Saturday, April 15, 2006

The Trick of the Teeter-Totter

My younger, older brother thought it was his role to teach me about people. He thought like my mother−that without a little more armor I didn’t stand a chance against the world. It was sure to eat me up. He often took it upon himself to teach me how to navigate with smarts. He was a cool kid and clever. I was a little girl without guile.

My big brother introduced me to the teeter-totter. Where I come from, we never called it a seesaw, except at school. The trick of the teeter-totter is know that all of the power lies not at the top, but at the bottom.

When I first began to ride the teeter-totter with my younger, older brother, I didn’t know the trick of the teeter-totter. He, of course, being a big brother got me in the air and left me up there. I was stuck with my legs hanging, shoes almost falling off.

“So kid, tell me. What will you do to get me to let you down?”

“Mikey, I don’t like this. Let me down now.”

“I could just get up and walk away. You’d come down, but it’d be crashing.”

“I want to get down. Please, let me down now. Don’t crash me. I want to get down. You’re scaring me, Mikey.”

He’d stand a bit, just to show me how it might be.

I was scared for real. He didn’t understand that. I wasn’t born with his take a risk gene. I really had a fear of heights and I didn’t like this game one bit. He was playing, at my end he’d have been having fun. He boasted 200 stitches by age seven. I think I’ll have seven stitches by the time I’m 200. We’re just totally different about what we think is fun, especially when there’s physical risk involved.

The teeter-totter is about the balance of two forces. Those two forces must be balanced and working coordinately. That’s the part that I didn’t know going in. I’d entered into a two-way bargain that relied on an equal partnership. I was supposed to hold my end. He was supposed to hold his. If one guy took advantage of the rules I the other guy ended up a prisoner in the air. That’s a risky thing for a little kid with a risk taking big brother, especially one who likes to make sure that she doesn’t walk into trouble.

“So, what will you give me to let you down?”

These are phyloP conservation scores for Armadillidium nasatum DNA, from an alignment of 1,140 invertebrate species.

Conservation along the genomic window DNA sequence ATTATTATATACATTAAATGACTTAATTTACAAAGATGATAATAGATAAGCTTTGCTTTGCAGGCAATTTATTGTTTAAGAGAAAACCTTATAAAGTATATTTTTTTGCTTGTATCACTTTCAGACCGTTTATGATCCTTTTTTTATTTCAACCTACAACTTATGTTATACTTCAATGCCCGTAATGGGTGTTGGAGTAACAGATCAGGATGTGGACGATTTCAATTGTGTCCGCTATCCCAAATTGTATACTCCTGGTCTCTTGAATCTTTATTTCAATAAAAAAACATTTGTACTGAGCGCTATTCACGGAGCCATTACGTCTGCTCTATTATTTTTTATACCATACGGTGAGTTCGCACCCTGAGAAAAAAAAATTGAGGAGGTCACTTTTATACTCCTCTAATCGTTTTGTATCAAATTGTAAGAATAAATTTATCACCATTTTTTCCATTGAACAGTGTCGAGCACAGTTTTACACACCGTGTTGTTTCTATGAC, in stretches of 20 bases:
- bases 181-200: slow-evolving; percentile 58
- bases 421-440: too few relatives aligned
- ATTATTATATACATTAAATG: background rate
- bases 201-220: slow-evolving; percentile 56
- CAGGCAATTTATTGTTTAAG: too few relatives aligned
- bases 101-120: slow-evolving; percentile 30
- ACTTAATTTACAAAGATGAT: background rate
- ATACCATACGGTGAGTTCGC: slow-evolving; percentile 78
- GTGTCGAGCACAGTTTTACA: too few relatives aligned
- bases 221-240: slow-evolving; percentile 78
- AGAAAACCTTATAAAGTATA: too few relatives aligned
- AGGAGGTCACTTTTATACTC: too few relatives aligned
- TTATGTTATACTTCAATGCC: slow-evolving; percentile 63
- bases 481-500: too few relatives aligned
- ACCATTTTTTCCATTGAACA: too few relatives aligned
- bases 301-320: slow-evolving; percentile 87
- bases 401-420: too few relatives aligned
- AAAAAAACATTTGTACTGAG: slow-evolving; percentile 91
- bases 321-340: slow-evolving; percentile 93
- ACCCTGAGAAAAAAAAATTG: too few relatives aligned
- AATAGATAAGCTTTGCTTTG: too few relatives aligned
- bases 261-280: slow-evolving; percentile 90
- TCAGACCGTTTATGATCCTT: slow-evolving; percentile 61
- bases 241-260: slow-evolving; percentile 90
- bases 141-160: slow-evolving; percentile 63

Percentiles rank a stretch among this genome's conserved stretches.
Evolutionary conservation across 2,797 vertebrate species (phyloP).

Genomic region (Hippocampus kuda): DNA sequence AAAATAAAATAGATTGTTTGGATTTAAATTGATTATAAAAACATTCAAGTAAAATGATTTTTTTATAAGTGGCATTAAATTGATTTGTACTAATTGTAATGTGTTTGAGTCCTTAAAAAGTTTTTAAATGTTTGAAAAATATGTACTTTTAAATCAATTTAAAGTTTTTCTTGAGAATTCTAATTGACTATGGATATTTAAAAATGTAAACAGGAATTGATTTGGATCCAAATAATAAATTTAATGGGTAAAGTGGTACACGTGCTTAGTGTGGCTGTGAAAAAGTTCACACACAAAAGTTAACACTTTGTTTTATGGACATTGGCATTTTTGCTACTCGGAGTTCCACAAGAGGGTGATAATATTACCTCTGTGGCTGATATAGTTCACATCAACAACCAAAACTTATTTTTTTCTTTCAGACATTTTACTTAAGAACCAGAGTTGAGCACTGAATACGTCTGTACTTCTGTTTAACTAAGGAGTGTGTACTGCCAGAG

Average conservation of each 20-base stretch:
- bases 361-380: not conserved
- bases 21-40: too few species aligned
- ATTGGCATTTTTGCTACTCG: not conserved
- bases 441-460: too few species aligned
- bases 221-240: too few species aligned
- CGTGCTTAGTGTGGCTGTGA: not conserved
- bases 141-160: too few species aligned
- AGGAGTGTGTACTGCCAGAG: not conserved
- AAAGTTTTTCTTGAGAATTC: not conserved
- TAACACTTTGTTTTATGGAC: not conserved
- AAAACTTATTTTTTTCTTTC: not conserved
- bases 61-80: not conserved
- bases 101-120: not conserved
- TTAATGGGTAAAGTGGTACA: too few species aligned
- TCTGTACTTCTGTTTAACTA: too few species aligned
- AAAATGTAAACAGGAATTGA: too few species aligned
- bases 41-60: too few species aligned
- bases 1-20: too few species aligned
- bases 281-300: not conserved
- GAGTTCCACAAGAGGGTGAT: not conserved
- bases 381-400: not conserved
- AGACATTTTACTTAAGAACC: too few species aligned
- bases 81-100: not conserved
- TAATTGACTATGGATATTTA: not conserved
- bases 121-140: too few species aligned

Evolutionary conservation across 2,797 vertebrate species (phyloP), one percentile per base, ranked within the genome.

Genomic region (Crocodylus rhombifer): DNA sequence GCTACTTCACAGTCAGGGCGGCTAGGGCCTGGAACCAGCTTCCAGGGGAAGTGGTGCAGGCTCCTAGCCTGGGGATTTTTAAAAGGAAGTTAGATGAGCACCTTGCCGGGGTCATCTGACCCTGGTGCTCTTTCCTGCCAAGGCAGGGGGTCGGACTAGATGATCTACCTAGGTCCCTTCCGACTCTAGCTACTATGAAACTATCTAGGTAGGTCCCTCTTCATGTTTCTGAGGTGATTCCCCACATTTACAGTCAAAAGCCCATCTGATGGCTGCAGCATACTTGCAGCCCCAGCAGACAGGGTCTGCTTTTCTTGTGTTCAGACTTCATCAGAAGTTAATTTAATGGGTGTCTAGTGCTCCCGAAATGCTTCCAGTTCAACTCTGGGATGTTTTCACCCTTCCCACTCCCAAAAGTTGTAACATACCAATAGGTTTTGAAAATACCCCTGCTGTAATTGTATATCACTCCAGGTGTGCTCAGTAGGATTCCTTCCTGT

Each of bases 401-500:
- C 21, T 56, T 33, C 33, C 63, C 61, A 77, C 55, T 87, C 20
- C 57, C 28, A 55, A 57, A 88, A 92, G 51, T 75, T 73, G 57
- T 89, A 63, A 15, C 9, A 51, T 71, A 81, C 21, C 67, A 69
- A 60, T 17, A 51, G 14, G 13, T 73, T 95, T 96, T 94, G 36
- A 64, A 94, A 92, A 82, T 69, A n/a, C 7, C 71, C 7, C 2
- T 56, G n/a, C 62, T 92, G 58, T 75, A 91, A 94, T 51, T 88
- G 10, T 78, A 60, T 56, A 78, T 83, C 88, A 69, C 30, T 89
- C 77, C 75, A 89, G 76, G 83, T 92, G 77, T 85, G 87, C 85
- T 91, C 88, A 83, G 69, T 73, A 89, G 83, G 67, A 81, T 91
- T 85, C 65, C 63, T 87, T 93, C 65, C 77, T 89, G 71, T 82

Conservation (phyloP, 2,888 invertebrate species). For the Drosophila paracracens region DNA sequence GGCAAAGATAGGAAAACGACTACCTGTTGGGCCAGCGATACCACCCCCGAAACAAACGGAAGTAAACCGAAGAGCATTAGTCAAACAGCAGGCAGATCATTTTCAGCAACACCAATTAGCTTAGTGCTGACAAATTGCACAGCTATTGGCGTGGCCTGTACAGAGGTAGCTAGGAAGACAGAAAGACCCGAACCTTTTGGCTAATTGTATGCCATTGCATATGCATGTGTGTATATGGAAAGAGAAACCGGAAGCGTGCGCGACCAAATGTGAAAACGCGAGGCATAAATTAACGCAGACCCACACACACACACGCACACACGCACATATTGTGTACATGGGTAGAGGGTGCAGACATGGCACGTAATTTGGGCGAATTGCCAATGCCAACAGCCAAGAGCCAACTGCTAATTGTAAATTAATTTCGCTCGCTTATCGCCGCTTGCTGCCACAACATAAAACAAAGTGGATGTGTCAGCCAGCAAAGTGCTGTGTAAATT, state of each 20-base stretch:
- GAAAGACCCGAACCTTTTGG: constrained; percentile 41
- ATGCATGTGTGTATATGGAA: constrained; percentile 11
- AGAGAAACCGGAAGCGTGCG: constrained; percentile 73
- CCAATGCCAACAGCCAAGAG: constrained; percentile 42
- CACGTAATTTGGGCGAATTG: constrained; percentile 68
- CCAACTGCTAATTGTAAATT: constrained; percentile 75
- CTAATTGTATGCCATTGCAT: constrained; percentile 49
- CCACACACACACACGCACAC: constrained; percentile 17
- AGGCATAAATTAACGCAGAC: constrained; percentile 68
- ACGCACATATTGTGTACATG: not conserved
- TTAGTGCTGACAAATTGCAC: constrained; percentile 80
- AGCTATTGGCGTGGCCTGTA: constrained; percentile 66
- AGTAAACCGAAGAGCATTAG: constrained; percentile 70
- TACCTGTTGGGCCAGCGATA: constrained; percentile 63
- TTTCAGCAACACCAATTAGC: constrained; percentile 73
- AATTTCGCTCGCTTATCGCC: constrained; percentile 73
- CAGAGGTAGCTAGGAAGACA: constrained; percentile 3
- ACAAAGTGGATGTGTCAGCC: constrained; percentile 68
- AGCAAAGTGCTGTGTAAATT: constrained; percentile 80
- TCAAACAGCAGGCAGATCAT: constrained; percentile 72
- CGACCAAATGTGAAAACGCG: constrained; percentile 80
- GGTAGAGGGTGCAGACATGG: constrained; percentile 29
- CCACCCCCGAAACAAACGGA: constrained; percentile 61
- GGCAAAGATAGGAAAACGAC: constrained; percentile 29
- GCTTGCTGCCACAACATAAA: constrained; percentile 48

“Quit it. I want to get down. Right now.” I started crying.

“Okay, kid. Here you go. But watch out now for big kids who are meaner than me. You know, kid, you turn tears on like a faucet.”

You can’t find teeter-totters on playgrounds anymore. I couldn’t even find a good picture of one.

I completely understand why. I don’t really miss ’em.
−me strauss Letting me strauss

15 comments:

Joseph said...

Hey Liz,

I was the Big Brother on the SeeSaw...

Protecting a little sister is a lot of work for a big (little) guy.

It lasted until she decided I didn't know everything...

Until we grew up and she needed something, then it was time to turn to Big Brother Again.

A Big Brothers work is never done...

I just had to stick up for all the Big Brothers with Little Sisters in the World. :-)

Joe

ps. Your article is up on my blog.

Thanks again, J.

ME Strauss said...

Hi Joe,

Thanks from the little sisters of the world . . . Though I think a big brother's sense of protection provided the big brother more fun than it did the little sister protection. Just an opinion, you understand. ;)

My big brother hasn't yet got used to me being grown up. I wonder whether he ever will.

Liz

Joseph said...

Hey Liz,

I know I still think of my little sister as my little sister...

I think it's something none of us outgrow. :-)

My Motto: Protect and Defend
my Little Sister to the End LOL

Joe

ME Strauss said...

Hi Joe,
I like your motto. I wonder what her motto is. :)

Liz

Joseph said...

Hey Liz,

I hope it's "I can always depend on my Big Brother" ;-)

Joe

Now, I have to go mow the lawn for the 1st time this year.

J.

ME Strauss said...

I bet it is Joe. I bet it is. It probably has the word love in there somewhere too.

Jozef Imrich, Esq. said...

Tou make an impressions in so many ways sunny Liz, with your inocent enthusiasm, your subtle sense of humour ;-)

I can feel a family play coming to theatres near us soon ...

Jozef Imrich, Esq. said...

Ouch, I keep forgetting to spill czech (sic) my comments

ME Strauss said...

Ah Jozef,
You always make me smile so. That's why I'm so sunny. Unfortunately the play will need to wait until I find a way to make money at all of this writing I do. Then perhaps the world can share in the joy of my family.

ME Strauss said...

Hey you,
People from everywhere comment here and I've read English from everywhere too. Don't worry about things that aren't worth worrying about. I love every Czech word that you write--the Aussie ones too.

Joseph said...

Hey Liz,

That sounded a litte Czar-castic...
:-)

Joe

As long as we all have a sense of humor...

J.

ME Strauss said...

Hi Joe!
We're all friends around this campfire. No worries here. Jozef survived the cold war and wrote a book about it. It's called "Cold River."

HD said...

You wrote: "You can’t find teeter-totters on playgrounds anymore. I couldn’t even find a good picture of one."

Here's a picture of one I built in my backyard. And there's other pictures of people riding it elsewhere on that site.

If you're ever through Ann Arbor (not a bad train ride from Chicago ... in mid-June I'm going to Amtrak it from A2 to Chicago to see the White Sox play ... against the Tigers ... yes, I know), but anyway, if you're ever through Ann Arbor and you want to ride a genuine authentic teeter totter, shoot me an email.

ME Strauss said...

Hi hd,
What a wonderful gift that I wake up to on this Mother's day. Thank you for a teeter totter and an invitation to come see one. Thank you so much.
Liz

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